PA16 09346 Agricultural Land Classification 2275853.pdf
Land of Grades 1 and 2, and Subgrade 3a quality is described as land of best and
most versatile agricultural quality, and attracts a degree of protection from
development in terms of land use planning policy.
At national level this is articulated at paragraphs 109 and 112 of the National Planning
Policy Framework. Paragraph 109 states that the planning system should contribute
to and enhance the natural and local environment by protecting and enhancing soils
(amongst other matters). Paragraph 112 states that local planning authorities should
take into account the economic and other benefits of the best and most versatile
agricultural land, and goes on to advise that, where significant development of
agricultural land is demonstrated to be necessary, local planning authorities should
seek to use areas of poorer quality land in preference to that of a higher quality.
Site and Climatic Conditions
General Features, Land Form and Drainage
The site extends to some 4.74ha of agricultural land in arable use. Jelbert Way marks
the southern boundary: other agricultural land is to the north, east and west.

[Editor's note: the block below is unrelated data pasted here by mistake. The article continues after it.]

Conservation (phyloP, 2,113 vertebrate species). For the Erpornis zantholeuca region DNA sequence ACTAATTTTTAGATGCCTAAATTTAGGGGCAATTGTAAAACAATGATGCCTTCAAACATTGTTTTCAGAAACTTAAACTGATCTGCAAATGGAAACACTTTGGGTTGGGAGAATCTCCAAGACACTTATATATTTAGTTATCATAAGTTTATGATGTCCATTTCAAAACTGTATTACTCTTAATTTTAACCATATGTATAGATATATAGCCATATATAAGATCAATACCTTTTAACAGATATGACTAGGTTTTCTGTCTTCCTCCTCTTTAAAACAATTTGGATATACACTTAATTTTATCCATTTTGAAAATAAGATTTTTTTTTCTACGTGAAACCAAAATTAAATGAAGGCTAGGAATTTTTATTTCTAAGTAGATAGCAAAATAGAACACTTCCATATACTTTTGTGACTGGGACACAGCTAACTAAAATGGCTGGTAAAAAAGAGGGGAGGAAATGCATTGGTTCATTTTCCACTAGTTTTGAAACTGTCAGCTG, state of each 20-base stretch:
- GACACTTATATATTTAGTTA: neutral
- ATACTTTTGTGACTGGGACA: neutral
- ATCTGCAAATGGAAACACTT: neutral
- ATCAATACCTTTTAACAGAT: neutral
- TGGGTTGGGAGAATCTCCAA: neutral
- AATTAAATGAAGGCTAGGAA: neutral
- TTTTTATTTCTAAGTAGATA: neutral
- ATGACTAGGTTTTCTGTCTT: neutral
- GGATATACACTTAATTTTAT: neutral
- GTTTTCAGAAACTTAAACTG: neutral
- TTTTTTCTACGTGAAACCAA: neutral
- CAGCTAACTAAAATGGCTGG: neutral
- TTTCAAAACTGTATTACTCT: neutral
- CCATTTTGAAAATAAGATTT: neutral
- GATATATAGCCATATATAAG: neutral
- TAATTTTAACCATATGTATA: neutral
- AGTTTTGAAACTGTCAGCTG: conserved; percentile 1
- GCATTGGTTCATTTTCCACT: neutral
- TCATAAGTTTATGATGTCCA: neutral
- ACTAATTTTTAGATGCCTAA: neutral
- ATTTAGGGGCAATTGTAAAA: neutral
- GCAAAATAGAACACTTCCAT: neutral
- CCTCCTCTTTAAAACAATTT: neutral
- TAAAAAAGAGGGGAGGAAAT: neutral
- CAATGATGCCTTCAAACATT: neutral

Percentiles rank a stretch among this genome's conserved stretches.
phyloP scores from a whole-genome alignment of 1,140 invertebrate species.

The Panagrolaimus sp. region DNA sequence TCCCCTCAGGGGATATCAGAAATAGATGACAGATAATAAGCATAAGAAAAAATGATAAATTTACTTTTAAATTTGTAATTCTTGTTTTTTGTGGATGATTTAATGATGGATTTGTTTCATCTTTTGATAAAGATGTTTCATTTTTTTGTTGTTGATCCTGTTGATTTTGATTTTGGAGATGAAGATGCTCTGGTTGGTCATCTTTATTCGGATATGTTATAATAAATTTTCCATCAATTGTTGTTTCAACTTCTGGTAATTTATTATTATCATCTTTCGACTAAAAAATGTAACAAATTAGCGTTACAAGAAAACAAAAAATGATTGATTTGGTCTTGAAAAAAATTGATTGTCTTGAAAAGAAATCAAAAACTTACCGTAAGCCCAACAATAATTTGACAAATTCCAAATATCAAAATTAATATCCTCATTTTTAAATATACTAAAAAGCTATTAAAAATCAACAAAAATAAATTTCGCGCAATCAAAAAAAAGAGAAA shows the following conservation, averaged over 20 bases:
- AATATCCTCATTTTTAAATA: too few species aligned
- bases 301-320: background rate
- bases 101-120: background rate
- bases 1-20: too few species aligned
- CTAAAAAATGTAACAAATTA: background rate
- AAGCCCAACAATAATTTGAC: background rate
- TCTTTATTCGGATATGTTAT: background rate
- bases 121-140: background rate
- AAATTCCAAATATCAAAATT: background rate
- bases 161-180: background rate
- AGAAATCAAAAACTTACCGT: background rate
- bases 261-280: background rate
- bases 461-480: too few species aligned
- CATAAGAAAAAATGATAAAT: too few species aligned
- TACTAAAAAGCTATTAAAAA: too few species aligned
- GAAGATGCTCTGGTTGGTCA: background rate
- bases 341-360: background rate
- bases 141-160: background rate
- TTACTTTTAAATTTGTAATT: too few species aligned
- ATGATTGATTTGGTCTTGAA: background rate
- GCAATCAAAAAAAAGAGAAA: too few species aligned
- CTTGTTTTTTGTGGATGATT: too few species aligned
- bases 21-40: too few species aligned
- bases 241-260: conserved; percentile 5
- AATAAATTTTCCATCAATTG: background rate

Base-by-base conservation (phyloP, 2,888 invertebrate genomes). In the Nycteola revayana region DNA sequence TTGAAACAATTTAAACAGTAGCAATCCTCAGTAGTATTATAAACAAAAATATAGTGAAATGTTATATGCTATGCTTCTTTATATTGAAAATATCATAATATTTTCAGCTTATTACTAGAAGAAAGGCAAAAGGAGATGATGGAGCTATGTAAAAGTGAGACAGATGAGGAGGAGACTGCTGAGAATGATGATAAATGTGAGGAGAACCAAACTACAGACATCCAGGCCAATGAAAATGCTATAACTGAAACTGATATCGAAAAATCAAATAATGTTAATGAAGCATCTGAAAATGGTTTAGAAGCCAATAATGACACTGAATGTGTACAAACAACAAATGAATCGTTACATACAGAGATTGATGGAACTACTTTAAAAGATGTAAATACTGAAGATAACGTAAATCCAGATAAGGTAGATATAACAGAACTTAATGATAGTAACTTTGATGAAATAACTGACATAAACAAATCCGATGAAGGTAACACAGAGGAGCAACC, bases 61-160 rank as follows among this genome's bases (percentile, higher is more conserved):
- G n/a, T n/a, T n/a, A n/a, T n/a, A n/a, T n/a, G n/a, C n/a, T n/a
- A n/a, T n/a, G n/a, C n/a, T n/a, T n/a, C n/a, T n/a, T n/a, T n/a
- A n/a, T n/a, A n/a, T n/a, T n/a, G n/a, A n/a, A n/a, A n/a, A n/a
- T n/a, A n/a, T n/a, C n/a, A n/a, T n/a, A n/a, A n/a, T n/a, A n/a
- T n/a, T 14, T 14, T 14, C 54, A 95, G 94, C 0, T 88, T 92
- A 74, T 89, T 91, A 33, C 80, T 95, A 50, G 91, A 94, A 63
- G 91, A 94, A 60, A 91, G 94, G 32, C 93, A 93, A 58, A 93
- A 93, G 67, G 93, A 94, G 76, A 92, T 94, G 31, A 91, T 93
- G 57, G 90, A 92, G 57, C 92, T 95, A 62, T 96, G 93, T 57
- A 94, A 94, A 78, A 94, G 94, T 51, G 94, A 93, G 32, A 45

Topography is very gently sloping with a slight fall to the south from an altitude of
around 10m above Ordnance Datum (AOD) to 5m AOD.
Agro-climatic data for the site have been interpolated from the Meteorological Office’s
standard 5km grid point data set at a representative altitude of 5m AOD, and are
given in Table 1. Climate at the site is warm and very wet with moderate crop
moisture deficits. The Field Capacity Day (FCD) regime is longer than is typical for
lowland England and is considered to be unfavourable for providing opportunities for
agricultural field work.
Table 1: Local agro-climatic conditions
Average Annual Rainfall
Accumulated Temperatures >0°C
Field Capacity Days
Average Moisture Deficit, wheat
Average Moisture Deficit, potatoes
Soil Parent Material and Soil Type